The Sky Behind the Sky

October 16, 2009

About eight or nine years ago, Mas started using spray paint on   wood boards to create his suiseki art, and soon developed his technique to make paintings. 

When I first met him, Mas was making paintings in his “Atmosphere” series.   At the time, Mas told me that he was trying to “paint the sky behind the sky”.  Light seems to pour from his paintings, and I swear they can brighten a dark room. 

Mas’ pictures are not representational landscapes, rather he tries to free his mind from any intention when he paints.  But, like suiseki, the resulting images evoke the natural world and bring it into our human life. 

Space: Sunrise, 2/24/2009; 24
Space: Sunrise, 2/24/2009; 24"x48", oil on panel
click the photo to see more paintings

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Old Friends, New Faces III

August 16, 2008

Mas will be sowing his latest suiseki art sculpture and two paintings in the next show at Triangle Gallery, Old Friends, New Faces III.

Old Friends, New Faces III
August 26, 2008 – September 27, 2008
Reception September 6, 3 p.m. – 5 p.m.

Triangle Gallery
47 Kearny Street, San Francisco, CA 94108
Tel. 415.392.1686

Gallery Hours: Tuesday – Saturday, 11 a.m. – 5 p.m.


Painting: “Winter Blue”;2008;48″ x 24″;Oil paint on wood board
Sculpture: “Great Land” (大地 Daichi), 2008; W 45″ x D 16″ x H 9″; Stone and paint on wood board (deodar cedar)

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Time Will Tell

April 5, 2008

“Winter Blue”; 2008; 48″ x 24″; Oil paint on wood board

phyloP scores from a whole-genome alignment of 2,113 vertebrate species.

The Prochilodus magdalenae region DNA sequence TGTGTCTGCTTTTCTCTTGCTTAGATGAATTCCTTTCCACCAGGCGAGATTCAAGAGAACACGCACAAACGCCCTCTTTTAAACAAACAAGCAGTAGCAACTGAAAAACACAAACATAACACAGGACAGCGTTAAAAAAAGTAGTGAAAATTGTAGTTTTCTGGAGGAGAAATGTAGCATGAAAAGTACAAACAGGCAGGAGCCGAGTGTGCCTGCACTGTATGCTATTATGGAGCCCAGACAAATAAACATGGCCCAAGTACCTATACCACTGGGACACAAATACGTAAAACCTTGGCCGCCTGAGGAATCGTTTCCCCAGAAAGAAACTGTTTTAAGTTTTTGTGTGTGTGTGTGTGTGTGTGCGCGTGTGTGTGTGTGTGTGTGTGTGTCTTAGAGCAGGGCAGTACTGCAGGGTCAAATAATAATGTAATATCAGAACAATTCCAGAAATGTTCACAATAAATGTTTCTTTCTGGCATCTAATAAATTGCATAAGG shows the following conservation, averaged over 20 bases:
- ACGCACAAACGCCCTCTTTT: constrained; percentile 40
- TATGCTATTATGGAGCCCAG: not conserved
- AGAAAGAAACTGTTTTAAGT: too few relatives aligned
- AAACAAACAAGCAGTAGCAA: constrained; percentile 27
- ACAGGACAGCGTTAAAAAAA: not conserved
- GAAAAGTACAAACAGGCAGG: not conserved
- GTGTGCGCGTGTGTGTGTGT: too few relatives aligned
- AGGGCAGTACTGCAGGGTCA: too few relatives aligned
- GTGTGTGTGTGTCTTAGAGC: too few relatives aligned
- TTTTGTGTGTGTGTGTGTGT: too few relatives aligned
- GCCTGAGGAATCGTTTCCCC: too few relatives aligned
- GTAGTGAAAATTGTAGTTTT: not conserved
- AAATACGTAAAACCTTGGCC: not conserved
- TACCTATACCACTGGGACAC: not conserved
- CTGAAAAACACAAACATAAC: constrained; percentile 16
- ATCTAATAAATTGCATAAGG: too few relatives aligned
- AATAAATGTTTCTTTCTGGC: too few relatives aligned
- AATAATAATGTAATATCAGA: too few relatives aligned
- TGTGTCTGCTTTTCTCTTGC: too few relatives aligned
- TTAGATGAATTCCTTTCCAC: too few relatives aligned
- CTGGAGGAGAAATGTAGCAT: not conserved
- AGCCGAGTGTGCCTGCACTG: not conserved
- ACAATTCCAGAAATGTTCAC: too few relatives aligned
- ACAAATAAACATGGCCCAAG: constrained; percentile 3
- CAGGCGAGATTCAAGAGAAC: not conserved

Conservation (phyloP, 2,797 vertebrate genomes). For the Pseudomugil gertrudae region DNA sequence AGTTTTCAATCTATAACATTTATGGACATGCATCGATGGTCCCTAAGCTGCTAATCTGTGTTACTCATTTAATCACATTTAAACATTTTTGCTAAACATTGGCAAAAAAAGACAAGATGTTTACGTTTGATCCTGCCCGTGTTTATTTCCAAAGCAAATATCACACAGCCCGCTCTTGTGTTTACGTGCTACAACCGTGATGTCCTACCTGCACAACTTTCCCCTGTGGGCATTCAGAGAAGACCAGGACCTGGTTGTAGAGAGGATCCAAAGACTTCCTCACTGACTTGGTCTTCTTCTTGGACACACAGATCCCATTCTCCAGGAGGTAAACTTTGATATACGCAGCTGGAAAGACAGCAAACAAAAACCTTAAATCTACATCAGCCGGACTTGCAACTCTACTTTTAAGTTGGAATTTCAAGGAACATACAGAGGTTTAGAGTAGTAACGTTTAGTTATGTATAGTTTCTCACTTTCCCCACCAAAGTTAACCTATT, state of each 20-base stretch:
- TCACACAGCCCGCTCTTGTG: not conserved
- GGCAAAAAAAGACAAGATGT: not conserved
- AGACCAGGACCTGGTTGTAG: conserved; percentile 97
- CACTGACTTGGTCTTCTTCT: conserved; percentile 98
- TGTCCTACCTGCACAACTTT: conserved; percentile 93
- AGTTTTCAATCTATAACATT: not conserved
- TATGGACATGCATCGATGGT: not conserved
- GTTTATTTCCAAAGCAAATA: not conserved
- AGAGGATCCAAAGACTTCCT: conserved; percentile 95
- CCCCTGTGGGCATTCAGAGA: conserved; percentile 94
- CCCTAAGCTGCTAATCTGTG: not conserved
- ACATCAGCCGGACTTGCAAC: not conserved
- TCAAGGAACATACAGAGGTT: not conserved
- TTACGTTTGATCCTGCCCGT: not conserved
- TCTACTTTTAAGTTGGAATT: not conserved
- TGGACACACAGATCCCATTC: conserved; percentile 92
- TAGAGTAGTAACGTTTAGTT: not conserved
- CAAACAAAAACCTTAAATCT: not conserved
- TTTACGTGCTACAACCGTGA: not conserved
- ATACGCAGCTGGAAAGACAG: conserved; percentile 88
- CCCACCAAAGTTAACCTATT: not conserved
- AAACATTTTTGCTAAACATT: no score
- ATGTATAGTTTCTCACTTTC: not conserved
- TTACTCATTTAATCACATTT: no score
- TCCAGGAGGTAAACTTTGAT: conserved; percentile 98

The next show at the Triangle Gallery, Time Will Tell, will run April 15-May 31 and includes selected artwork from Gallery Artists. Mas will exhibit two paintings and one suiseki art sculpture. (You can click on the photo to see a slideshow of all three pieces).

These past few months have been kind of exciting for me. Mas has been making some real advances in his technique and style with spray paint on wood, and it seems like almost every day there’s a new painting to study and critique. Winter Blue is one of my favorites. I look at it every morning while I drink my tea.

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Something old, something new

January 23, 2008

We held the Bay Island Bonsai 9th annual exhibit this past weekend, and for the third year in a row Mas was a guest exhibitor. Boon gives him free rein to do whatever he wants, so last year he made an entirely contemporary display with his Suiseki Art piece “Akebono”. This year Mas chose to combine a very traditional suiban display with one of his recent paintings. After creating the display, he titled it “Silence” (静寂 seijaku).

When we were creating this display Mas first tried a more traditional approach, using a calligraphy scroll that his mother had given us. The scroll has the character 然 (zen) which comes from the word shizen, or “nature”. It didn’t look good – the calligraphy was very strong and overpowered the stone, stealing all the attention. On top of that, the meaning of calligraphy is an essential part of it – you aren’t using it just for its visual appearance. Something essential is lost if the great majority of viewers don’t know the meaning.

So we started looking at some of Mas’ recent paintings from last summer. This painting was not made with any intention of displaying it with a suiseki, but when we tried it with this stone and suiban we realized how well they complemented each other.

Mas deliberately avoided giving a descriptive name or label to either the stone or painting . Having a description such as “coastal rock” or “waterpool” limits the viewer’s own imagination. For me, this display is a memory of morning on the Klamath river, surrounded by forest, with the mist rising off the water. For a fellow BIB member (of more practical bent perhaps) the painting seemed like a micrograph of the stone itself.

Having a suiseki display among bonsai gives a moment’s rest while going though the exhibit. In the midst of the trees is a quiet clearing where you can gather your thoughts and go on refreshed.

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